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FurtherList No.15 Nov 29th 2019

Marc Garrett

A list of recommendations, reflecting the dynamic culture we are part of, straddling the fields of art, technology and social change.

Events, Exhibitions, Festivals and Conferences

The Big Four | Bob Bicknell-Knight and Rosa-Maria Nuutinen | Exhibition from 15th November – 14th December 2019 | Second Floor at Harlesden High Street, 60-72 Short’s Gardens, Holborn, London WC2H 9AH. The Big Four is an exhibition that considers the technological impact that humans have on the planet, considering the Big Four tech companies (Google, Amazon, Facebook, and Apple) and how humans and new forms of technology continue to assist in major environmental change. The exhibition consists of new drawings, paintings and sculptural installations from Bob Bicknell-Knight and Rosa-Maria Nuutinen | FB page/link –

Heath Bunting – Intimacy Encryption Workshop | ARTFUTURA 2019 – PROCESSING THE FUTURE – WORKSHOP (Festival of Digital Culture & Creativity) | Sun 1 Dec 2019 11:30 am – 1:30 pm | In a time of surveillance capitalism, privacy requires some radical methods. A workshop in how to communicate secretly over any media using nothing more than sharing some special time together. Used very effectively by former fluffy groups such as Irish Republican Army and Palestine Liberation Organization. Heath Bunting is a contemporary British artist and his work is based on creating open and democratic systems by modifying communications technologies and social systems. Location – IKLECTIK, Londond, SE1 7LG –

Constitution for a co-operative art school | Tuesday 3rd December 6:00 pm – 9:00 pm | Come along to contribute your ideas to a draft constitution for a co-operative art school. Using a series of questions as guidelines, we will collectively generate, articulate, debate and decide the values, principles, processes and working methods of an art school that is organised, structured and governed along co-operative values of autonomy, democracy, equality and solidarity.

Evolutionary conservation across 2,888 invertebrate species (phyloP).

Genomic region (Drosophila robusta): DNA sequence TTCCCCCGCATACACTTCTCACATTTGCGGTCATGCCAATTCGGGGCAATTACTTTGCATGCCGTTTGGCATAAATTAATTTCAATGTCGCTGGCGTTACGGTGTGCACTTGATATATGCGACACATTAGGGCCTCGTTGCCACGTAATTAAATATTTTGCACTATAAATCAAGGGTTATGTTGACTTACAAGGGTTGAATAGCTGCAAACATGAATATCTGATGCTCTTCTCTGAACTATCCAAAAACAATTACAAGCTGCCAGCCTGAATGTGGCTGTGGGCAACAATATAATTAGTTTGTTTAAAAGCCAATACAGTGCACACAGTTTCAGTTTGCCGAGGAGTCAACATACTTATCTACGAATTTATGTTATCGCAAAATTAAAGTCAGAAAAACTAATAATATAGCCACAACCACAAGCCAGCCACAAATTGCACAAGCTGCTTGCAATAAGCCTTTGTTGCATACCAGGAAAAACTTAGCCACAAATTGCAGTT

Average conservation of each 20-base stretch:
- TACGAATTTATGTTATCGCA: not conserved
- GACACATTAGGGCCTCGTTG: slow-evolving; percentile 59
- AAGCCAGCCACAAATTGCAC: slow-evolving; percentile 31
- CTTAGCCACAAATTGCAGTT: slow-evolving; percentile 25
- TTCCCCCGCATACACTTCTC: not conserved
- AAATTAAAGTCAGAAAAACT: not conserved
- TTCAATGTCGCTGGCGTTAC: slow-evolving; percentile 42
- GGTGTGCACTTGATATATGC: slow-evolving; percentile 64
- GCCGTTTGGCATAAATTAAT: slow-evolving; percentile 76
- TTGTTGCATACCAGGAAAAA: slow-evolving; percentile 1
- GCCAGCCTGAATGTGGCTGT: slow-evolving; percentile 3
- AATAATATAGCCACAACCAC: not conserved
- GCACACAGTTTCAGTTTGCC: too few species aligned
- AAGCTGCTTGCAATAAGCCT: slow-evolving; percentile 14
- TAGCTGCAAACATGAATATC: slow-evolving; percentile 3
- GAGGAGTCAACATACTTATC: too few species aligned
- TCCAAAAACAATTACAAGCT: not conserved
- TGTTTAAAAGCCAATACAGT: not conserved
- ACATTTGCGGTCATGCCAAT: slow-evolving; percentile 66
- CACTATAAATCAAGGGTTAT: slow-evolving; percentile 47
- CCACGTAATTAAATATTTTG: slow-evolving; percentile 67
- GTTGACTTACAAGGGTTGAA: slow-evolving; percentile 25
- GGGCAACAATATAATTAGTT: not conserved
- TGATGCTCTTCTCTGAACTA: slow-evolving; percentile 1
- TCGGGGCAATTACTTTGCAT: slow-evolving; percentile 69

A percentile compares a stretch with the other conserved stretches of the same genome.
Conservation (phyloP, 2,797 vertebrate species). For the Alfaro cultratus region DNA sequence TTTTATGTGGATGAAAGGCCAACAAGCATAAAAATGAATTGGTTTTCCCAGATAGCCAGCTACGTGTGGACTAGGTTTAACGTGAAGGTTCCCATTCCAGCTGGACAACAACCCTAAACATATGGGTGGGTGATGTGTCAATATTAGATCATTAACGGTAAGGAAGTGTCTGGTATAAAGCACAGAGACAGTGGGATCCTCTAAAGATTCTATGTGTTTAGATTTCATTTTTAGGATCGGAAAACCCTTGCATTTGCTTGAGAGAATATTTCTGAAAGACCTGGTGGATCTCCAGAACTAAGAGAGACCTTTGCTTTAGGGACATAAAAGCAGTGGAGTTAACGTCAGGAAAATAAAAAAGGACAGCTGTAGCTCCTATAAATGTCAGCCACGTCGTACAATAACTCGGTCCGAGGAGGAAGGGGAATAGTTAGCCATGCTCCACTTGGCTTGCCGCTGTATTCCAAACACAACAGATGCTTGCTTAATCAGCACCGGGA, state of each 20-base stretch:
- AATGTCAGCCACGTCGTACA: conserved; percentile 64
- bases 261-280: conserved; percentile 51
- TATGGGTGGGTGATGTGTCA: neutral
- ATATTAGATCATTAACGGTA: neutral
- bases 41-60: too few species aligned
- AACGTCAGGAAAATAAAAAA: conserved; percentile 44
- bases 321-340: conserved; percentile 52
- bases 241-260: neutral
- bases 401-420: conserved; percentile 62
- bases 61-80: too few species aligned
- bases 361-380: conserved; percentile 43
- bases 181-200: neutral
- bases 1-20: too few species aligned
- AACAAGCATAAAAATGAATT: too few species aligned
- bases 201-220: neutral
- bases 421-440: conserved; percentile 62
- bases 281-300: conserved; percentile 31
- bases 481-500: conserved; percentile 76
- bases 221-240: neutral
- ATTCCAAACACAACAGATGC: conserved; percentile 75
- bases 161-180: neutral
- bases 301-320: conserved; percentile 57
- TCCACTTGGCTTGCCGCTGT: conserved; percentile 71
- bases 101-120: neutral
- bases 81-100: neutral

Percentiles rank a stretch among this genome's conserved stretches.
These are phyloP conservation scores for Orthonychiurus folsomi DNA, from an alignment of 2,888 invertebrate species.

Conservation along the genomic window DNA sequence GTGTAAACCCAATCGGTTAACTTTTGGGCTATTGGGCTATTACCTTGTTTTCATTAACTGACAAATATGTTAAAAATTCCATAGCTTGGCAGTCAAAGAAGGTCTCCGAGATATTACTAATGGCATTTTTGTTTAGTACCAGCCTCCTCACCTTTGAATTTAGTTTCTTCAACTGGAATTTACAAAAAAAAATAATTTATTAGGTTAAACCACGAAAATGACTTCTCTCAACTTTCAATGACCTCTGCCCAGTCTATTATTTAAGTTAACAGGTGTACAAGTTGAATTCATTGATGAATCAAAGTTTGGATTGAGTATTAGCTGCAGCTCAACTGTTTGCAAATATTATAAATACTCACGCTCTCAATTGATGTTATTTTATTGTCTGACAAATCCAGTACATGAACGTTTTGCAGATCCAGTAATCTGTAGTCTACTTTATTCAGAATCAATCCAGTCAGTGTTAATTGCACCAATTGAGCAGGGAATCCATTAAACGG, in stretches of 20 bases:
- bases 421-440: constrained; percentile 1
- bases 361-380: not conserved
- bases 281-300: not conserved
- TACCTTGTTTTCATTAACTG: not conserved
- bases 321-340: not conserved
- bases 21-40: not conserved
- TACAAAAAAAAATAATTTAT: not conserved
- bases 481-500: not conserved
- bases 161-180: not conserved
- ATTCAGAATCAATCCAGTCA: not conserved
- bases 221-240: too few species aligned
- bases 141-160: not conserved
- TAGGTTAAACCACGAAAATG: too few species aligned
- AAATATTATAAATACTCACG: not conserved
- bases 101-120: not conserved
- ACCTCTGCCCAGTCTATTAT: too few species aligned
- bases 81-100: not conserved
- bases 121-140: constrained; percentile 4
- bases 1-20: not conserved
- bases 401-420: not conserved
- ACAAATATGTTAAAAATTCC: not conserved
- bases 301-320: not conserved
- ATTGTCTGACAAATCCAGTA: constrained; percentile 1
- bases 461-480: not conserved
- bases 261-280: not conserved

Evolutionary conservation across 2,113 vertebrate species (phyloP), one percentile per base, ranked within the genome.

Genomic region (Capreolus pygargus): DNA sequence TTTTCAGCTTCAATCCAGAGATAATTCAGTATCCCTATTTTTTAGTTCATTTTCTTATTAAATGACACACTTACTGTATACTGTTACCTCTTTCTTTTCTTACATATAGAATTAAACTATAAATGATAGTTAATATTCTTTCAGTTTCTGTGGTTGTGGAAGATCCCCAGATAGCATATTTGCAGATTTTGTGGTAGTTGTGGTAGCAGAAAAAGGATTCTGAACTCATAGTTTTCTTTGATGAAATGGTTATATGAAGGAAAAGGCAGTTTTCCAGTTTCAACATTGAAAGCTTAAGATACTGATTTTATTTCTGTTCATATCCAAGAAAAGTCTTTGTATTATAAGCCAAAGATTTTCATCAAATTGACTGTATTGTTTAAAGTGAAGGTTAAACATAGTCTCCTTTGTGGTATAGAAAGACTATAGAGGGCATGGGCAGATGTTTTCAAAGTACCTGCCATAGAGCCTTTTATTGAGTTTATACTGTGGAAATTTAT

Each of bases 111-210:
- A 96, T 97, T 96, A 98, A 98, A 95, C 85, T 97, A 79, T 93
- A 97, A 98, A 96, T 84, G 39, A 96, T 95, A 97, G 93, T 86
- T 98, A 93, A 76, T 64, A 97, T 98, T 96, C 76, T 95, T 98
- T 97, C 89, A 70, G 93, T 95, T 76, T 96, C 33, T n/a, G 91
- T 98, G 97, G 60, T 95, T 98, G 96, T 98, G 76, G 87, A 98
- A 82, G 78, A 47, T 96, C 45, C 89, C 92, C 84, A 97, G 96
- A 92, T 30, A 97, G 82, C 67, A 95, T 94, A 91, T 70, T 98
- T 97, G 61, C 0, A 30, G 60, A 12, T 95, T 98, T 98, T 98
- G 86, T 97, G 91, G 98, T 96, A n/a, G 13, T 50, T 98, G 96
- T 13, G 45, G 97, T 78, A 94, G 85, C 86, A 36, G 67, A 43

DISRUPT THE SYSTEM NOT THE CLIMATE: Surveillance, Climate Change & Global Conflict | Friday 6 December, 19:30 at ACUD MACHT NEU, Veteranenstr 21, 10119 Berlin  (U8 Rosenthaler Platz) | DNL’s closing event of 2019, which wraps up the 2019 conference series ‘The Art of Exposing Injustice’, as well as the first year of the Activation community programme. The talks will address respectively counter-surveillance techniques and the right to privacy as well as how climate change is intertwined with political conflicts. After the talks, the privacy-electropunk band “Systemabsturz” will perform live! The programme of the evening is curated by Tatiana Bazzichelli & Lieke Ploeger.

Landscape Symposium 2019: Staying with the trouble: Critical and creative approaches to the climate and biodiversity crises | Friday 6 Dec 2019 | Our Symposium for 2019 will explore another of our Research Strategy themes, Critical and Creative Landscape Thinking. With a varied group of collaborators (see below), we will form a conversational space to apply this to the climate and biodiversity crises. The Symposium title is from Staying With the Trouble, Donna J. Haraway (c) 2016, Duke University Press – borrowed with very kind permission! –

Opening: Raised by Google, by Sarah Selby | A new body of work by Bristol based artist Sarah Selby. Sarah was the final selected artist for hotel generation 2019, areyte Gallery’s annual young artist development programme. Raised by Google explores the impacts of current data practices on our seemingly autonomous lives, investigating to what degree our opportunities and experiences are influenced by the underlying systems of a data-driven society. Opening Thursday 5 December, 6-9pm | 6 Dec 2019 – 11 Jan 2020 | Part of arebyte’s 2019 programme home –

Surfing with: Dani Ploeger | Hosted by Art Claims Impulse (Berlin) | Monday, 9 December 2019 | ACI invites you to an exciting evening. Dani Ploeger, Media Performing Artist, who has set himself the goal of confronting the borders of high-tech consumption and their dynamics will accompany you for two hours into his “Internet world” *Also transmitted in livestream. Please check our website on 09.12.2019, 18:30h.

Paper Struggles & Public Library and the Property Form | Hosted by Post Office research group | AN EXHIBITION AND SEMINAR | EXHIBITION ‘PAPER STRUGGLES’ OPENING: Monday, 9 December, 18.30-21.00 | Continues: Tuesday 10 and Wednesday 11 December, 11.00-21.00 | SEMINAR ‘PUBLIC LIBRARY AND THE PROPERTY FORM’: Tuesday 10 December, 10.30-13.30, Guest speakers: Balász Bodó & Nanna Bonde Thylstrup | Seminar registration: **Post Office Research Group**, Centre for Postdigital Cultures | Coventry University |

Figurations: Persons In/Out of Data Conference | Panel Event 9.30am – 6pm, Monday 16 and Tuesday 17 December, 2019 | We’re drowning in an ocean of data, or so the saying goes. Data’s “big”: there’s not only lots of it, but its volume has allowed for the development of new, large-scale processing techniques. Our relationship with governments, medical organisations, technology companies, the education sector, and so on are increasingly informed by the data we overtly or inadvertently provide when we use particular services. This conference brings together an interdisciplinary group of researchers to explore how the person—or persons, plural—are figured in/out of data. Our proposition is that it can help us think and study our increasingly datified present. Professor Stuart Hall Building, Goldsmiths, University of London –